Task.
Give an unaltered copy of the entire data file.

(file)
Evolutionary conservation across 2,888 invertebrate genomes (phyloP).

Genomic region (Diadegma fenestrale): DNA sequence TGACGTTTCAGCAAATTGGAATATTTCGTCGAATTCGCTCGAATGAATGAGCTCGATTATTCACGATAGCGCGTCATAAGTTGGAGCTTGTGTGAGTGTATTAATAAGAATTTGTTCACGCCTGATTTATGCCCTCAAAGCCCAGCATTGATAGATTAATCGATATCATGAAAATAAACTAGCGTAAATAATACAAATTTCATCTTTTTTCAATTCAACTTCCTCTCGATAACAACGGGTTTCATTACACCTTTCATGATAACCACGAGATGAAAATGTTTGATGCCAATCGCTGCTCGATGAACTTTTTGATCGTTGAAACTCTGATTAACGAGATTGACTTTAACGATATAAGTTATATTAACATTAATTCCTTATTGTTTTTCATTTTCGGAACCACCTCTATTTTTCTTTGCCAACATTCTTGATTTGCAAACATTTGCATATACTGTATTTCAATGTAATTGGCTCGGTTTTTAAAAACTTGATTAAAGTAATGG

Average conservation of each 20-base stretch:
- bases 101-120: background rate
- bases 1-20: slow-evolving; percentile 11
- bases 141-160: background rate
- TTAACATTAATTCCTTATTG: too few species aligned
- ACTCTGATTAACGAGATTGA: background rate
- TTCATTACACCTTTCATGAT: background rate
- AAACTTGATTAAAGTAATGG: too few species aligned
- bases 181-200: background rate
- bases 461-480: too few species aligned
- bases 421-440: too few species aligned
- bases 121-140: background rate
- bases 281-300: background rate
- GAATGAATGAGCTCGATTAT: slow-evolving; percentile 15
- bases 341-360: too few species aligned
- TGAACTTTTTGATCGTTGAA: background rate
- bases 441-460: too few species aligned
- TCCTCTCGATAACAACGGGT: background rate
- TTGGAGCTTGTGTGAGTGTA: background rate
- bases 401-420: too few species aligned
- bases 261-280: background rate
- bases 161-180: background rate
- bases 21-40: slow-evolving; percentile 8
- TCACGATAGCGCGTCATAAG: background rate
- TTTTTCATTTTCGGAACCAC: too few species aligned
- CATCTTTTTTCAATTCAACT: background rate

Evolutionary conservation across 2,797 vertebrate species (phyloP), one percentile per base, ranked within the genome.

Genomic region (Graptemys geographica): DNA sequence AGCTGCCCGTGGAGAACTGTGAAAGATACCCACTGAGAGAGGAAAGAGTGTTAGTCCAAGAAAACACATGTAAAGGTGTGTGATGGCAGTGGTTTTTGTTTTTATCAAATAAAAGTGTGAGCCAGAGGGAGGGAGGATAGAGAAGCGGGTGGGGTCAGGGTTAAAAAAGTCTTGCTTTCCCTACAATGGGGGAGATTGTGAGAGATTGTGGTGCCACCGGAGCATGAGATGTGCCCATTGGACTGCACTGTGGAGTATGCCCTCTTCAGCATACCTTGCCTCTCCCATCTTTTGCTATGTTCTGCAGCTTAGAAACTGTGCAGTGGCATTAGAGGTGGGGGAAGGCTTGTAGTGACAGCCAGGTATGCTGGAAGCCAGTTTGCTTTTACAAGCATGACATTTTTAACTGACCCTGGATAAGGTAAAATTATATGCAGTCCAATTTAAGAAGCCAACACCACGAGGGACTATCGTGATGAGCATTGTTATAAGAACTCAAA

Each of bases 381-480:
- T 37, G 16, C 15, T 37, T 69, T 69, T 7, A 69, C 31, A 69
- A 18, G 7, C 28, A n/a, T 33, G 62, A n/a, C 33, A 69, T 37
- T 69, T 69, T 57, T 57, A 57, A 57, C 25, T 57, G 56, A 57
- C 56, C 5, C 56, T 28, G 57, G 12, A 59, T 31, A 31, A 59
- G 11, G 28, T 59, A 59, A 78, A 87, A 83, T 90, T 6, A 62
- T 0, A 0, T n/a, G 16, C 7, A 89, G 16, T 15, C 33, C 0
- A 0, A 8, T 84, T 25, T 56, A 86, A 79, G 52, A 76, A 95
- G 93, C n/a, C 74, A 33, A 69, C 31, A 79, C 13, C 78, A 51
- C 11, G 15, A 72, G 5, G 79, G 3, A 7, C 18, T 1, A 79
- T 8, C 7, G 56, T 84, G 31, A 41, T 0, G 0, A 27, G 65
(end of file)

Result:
Evolutionary conservation across 2,888 invertebrate genomes (phyloP).

Genomic region (Diadegma fenestrale): DNA sequence TGACGTTTCAGCAAATTGGAATATTTCGTCGAATTCGCTCGAATGAATGAGCTCGATTATTCACGATAGCGCGTCATAAGTTGGAGCTTGTGTGAGTGTATTAATAAGAATTTGTTCACGCCTGATTTATGCCCTCAAAGCCCAGCATTGATAGATTAATCGATATCATGAAAATAAACTAGCGTAAATAATACAAATTTCATCTTTTTTCAATTCAACTTCCTCTCGATAACAACGGGTTTCATTACACCTTTCATGATAACCACGAGATGAAAATGTTTGATGCCAATCGCTGCTCGATGAACTTTTTGATCGTTGAAACTCTGATTAACGAGATTGACTTTAACGATATAAGTTATATTAACATTAATTCCTTATTGTTTTTCATTTTCGGAACCACCTCTATTTTTCTTTGCCAACATTCTTGATTTGCAAACATTTGCATATACTGTATTTCAATGTAATTGGCTCGGTTTTTAAAAACTTGATTAAAGTAATGG

Average conservation of each 20-base stretch:
- bases 101-120: background rate
- bases 1-20: slow-evolving; percentile 11
- bases 141-160: background rate
- TTAACATTAATTCCTTATTG: too few species aligned
- ACTCTGATTAACGAGATTGA: background rate
- TTCATTACACCTTTCATGAT: background rate
- AAACTTGATTAAAGTAATGG: too few species aligned
- bases 181-200: background rate
- bases 461-480: too few species aligned
- bases 421-440: too few species aligned
- bases 121-140: background rate
- bases 281-300: background rate
- GAATGAATGAGCTCGATTAT: slow-evolving; percentile 15
- bases 341-360: too few species aligned
- TGAACTTTTTGATCGTTGAA: background rate
- bases 441-460: too few species aligned
- TCCTCTCGATAACAACGGGT: background rate
- TTGGAGCTTGTGTGAGTGTA: background rate
- bases 401-420: too few species aligned
- bases 261-280: background rate
- bases 161-180: background rate
- bases 21-40: slow-evolving; percentile 8
- TCACGATAGCGCGTCATAAG: background rate
- TTTTTCATTTTCGGAACCAC: too few species aligned
- CATCTTTTTTCAATTCAACT: background rate

Evolutionary conservation across 2,797 vertebrate species (phyloP), one percentile per base, ranked within the genome.

Genomic region (Graptemys geographica): DNA sequence AGCTGCCCGTGGAGAACTGTGAAAGATACCCACTGAGAGAGGAAAGAGTGTTAGTCCAAGAAAACACATGTAAAGGTGTGTGATGGCAGTGGTTTTTGTTTTTATCAAATAAAAGTGTGAGCCAGAGGGAGGGAGGATAGAGAAGCGGGTGGGGTCAGGGTTAAAAAAGTCTTGCTTTCCCTACAATGGGGGAGATTGTGAGAGATTGTGGTGCCACCGGAGCATGAGATGTGCCCATTGGACTGCACTGTGGAGTATGCCCTCTTCAGCATACCTTGCCTCTCCCATCTTTTGCTATGTTCTGCAGCTTAGAAACTGTGCAGTGGCATTAGAGGTGGGGGAAGGCTTGTAGTGACAGCCAGGTATGCTGGAAGCCAGTTTGCTTTTACAAGCATGACATTTTTAACTGACCCTGGATAAGGTAAAATTATATGCAGTCCAATTTAAGAAGCCAACACCACGAGGGACTATCGTGATGAGCATTGTTATAAGAACTCAAA

Each of bases 381-480:
- T 37, G 16, C 15, T 37, T 69, T 69, T 7, A 69, C 31, A 69
- A 18, G 7, C 28, A n/a, T 33, G 62, A n/a, C 33, A 69, T 37
- T 69, T 69, T 57, T 57, A 57, A 57, C 25, T 57, G 56, A 57
- C 56, C 5, C 56, T 28, G 57, G 12, A 59, T 31, A 31, A 59
- G 11, G 28, T 59, A 59, A 78, A 87, A 83, T 90, T 6, A 62
- T 0, A 0, T n/a, G 16, C 7, A 89, G 16, T 15, C 33, C 0
- A 0, A 8, T 84, T 25, T 56, A 86, A 79, G 52, A 76, A 95
- G 93, C n/a, C 74, A 33, A 69, C 31, A 79, C 13, C 78, A 51
- C 11, G 15, A 72, G 5, G 79, G 3, A 7, C 18, T 1, A 79
- T 8, C 7, G 56, T 84, G 31, A 41, T 0, G 0, A 27, G 65